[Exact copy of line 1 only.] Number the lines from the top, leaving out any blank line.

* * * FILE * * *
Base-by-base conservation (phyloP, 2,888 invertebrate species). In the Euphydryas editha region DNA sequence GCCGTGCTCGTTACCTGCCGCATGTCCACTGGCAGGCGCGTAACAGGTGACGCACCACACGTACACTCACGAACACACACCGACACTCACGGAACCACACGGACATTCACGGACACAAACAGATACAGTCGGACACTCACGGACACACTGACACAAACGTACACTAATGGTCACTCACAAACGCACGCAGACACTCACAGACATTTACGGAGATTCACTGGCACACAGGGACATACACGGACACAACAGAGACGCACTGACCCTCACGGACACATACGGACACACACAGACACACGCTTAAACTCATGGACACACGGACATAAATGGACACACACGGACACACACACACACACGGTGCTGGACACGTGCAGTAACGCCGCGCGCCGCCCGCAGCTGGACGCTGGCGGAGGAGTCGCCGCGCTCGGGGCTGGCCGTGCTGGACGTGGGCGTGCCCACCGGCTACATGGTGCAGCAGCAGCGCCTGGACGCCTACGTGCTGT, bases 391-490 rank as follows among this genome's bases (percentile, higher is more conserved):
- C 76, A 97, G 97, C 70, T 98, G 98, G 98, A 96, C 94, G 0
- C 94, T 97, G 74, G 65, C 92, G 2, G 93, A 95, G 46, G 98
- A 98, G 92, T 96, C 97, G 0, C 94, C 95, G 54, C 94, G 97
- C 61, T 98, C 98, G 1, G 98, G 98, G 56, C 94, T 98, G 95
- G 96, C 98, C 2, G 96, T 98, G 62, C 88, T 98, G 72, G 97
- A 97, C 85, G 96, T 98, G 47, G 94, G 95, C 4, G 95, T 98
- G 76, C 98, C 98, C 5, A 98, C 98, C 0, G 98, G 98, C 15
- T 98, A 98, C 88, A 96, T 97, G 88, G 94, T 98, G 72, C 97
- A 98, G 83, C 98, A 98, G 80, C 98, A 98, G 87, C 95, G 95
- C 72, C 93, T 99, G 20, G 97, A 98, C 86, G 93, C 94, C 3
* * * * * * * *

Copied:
Base-by-base conservation (phyloP, 2,888 invertebrate species). In the Euphydryas editha region DNA sequence GCCGTGCTCGTTACCTGCCGCATGTCCACTGGCAGGCGCGTAACAGGTGACGCACCACACGTACACTCACGAACACACACCGACACTCACGGAACCACACGGACATTCACGGACACAAACAGATACAGTCGGACACTCACGGACACACTGACACAAACGTACACTAATGGTCACTCACAAACGCACGCAGACACTCACAGACATTTACGGAGATTCACTGGCACACAGGGACATACACGGACACAACAGAGACGCACTGACCCTCACGGACACATACGGACACACACAGACACACGCTTAAACTCATGGACACACGGACATAAATGGACACACACGGACACACACACACACACGGTGCTGGACACGTGCAGTAACGCCGCGCGCCGCCCGCAGCTGGACGCTGGCGGAGGAGTCGCCGCGCTCGGGGCTGGCCGTGCTGGACGTGGGCGTGCCCACCGGCTACATGGTGCAGCAGCAGCGCCTGGACGCCTACGTGCTGT, bases 391-490 rank as follows among this genome's bases (percentile, higher is more conserved):